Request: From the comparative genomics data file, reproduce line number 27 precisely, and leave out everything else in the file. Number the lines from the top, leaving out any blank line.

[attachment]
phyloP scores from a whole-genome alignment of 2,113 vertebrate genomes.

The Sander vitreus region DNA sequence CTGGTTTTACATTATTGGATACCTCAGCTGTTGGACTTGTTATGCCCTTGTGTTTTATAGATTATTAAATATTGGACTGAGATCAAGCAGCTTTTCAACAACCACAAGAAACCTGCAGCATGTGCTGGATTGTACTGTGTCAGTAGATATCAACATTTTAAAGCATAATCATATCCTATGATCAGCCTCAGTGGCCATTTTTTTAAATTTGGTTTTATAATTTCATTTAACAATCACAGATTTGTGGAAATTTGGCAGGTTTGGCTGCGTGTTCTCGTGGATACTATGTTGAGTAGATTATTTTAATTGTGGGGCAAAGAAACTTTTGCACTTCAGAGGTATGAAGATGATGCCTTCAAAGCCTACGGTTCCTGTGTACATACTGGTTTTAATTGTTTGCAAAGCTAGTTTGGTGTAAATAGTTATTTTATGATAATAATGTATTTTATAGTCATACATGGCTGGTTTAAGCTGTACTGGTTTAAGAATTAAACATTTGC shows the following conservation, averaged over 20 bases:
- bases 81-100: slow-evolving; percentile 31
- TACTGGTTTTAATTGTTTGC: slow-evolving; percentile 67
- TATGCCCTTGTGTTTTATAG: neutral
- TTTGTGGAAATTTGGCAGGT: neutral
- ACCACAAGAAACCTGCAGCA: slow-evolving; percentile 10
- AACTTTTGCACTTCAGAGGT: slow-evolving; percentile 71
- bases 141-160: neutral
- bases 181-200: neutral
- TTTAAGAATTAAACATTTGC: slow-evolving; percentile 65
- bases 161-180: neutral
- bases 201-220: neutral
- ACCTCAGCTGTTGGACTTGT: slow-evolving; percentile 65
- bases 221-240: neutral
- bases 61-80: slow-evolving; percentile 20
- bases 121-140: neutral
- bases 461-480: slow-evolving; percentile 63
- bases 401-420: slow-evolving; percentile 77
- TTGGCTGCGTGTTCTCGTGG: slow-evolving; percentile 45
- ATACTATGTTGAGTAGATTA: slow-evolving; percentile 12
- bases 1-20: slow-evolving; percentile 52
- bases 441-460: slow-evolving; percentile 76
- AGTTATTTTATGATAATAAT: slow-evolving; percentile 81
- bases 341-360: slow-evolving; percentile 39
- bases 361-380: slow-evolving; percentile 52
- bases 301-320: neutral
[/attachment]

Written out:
- bases 301-320: neutral